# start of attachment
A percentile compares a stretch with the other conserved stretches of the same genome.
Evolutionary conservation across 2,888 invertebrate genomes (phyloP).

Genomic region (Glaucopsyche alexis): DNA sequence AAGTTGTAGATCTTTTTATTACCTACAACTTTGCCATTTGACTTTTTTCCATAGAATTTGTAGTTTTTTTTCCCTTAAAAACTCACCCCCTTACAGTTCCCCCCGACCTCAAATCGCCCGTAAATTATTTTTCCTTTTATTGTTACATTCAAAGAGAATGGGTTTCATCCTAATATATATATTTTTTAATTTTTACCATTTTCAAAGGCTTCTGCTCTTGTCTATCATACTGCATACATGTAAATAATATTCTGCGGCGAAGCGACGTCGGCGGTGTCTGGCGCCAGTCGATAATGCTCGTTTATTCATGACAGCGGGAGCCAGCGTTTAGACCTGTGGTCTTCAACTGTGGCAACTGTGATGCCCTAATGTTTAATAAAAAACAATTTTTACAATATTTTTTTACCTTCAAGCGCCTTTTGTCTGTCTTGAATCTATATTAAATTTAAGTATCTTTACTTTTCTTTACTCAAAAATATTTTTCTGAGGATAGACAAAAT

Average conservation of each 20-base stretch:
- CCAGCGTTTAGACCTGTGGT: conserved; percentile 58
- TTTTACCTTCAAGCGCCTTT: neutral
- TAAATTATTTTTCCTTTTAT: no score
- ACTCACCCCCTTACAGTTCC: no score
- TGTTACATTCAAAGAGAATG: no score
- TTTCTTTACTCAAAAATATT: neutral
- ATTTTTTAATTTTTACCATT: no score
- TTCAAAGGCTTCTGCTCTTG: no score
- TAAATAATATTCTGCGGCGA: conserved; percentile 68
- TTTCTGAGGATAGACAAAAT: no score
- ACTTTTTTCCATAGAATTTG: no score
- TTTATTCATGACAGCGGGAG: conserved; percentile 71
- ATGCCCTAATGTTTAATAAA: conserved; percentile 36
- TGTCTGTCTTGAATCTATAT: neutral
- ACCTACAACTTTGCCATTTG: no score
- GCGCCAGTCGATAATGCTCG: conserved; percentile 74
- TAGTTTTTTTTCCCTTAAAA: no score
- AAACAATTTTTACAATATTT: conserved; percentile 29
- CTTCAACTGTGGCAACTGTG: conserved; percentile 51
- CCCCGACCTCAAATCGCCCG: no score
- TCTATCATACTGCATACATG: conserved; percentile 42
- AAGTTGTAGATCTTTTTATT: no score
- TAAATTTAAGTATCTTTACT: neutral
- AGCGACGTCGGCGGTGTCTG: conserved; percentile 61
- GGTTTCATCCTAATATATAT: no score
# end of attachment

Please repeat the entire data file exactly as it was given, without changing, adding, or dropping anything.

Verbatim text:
A percentile compares a stretch with the other conserved stretches of the same genome.
Evolutionary conservation across 2,888 invertebrate genomes (phyloP).

Genomic region (Glaucopsyche alexis): DNA sequence AAGTTGTAGATCTTTTTATTACCTACAACTTTGCCATTTGACTTTTTTCCATAGAATTTGTAGTTTTTTTTCCCTTAAAAACTCACCCCCTTACAGTTCCCCCCGACCTCAAATCGCCCGTAAATTATTTTTCCTTTTATTGTTACATTCAAAGAGAATGGGTTTCATCCTAATATATATATTTTTTAATTTTTACCATTTTCAAAGGCTTCTGCTCTTGTCTATCATACTGCATACATGTAAATAATATTCTGCGGCGAAGCGACGTCGGCGGTGTCTGGCGCCAGTCGATAATGCTCGTTTATTCATGACAGCGGGAGCCAGCGTTTAGACCTGTGGTCTTCAACTGTGGCAACTGTGATGCCCTAATGTTTAATAAAAAACAATTTTTACAATATTTTTTTACCTTCAAGCGCCTTTTGTCTGTCTTGAATCTATATTAAATTTAAGTATCTTTACTTTTCTTTACTCAAAAATATTTTTCTGAGGATAGACAAAAT

Average conservation of each 20-base stretch:
- CCAGCGTTTAGACCTGTGGT: conserved; percentile 58
- TTTTACCTTCAAGCGCCTTT: neutral
- TAAATTATTTTTCCTTTTAT: no score
- ACTCACCCCCTTACAGTTCC: no score
- TGTTACATTCAAAGAGAATG: no score
- TTTCTTTACTCAAAAATATT: neutral
- ATTTTTTAATTTTTACCATT: no score
- TTCAAAGGCTTCTGCTCTTG: no score
- TAAATAATATTCTGCGGCGA: conserved; percentile 68
- TTTCTGAGGATAGACAAAAT: no score
- ACTTTTTTCCATAGAATTTG: no score
- TTTATTCATGACAGCGGGAG: conserved; percentile 71
- ATGCCCTAATGTTTAATAAA: conserved; percentile 36
- TGTCTGTCTTGAATCTATAT: neutral
- ACCTACAACTTTGCCATTTG: no score
- GCGCCAGTCGATAATGCTCG: conserved; percentile 74
- TAGTTTTTTTTCCCTTAAAA: no score
- AAACAATTTTTACAATATTT: conserved; percentile 29
- CTTCAACTGTGGCAACTGTG: conserved; percentile 51
- CCCCGACCTCAAATCGCCCG: no score
- TCTATCATACTGCATACATG: conserved; percentile 42
- AAGTTGTAGATCTTTTTATT: no score
- TAAATTTAAGTATCTTTACT: neutral
- AGCGACGTCGGCGGTGTCTG: conserved; percentile 61
- GGTTTCATCCTAATATATAT: no score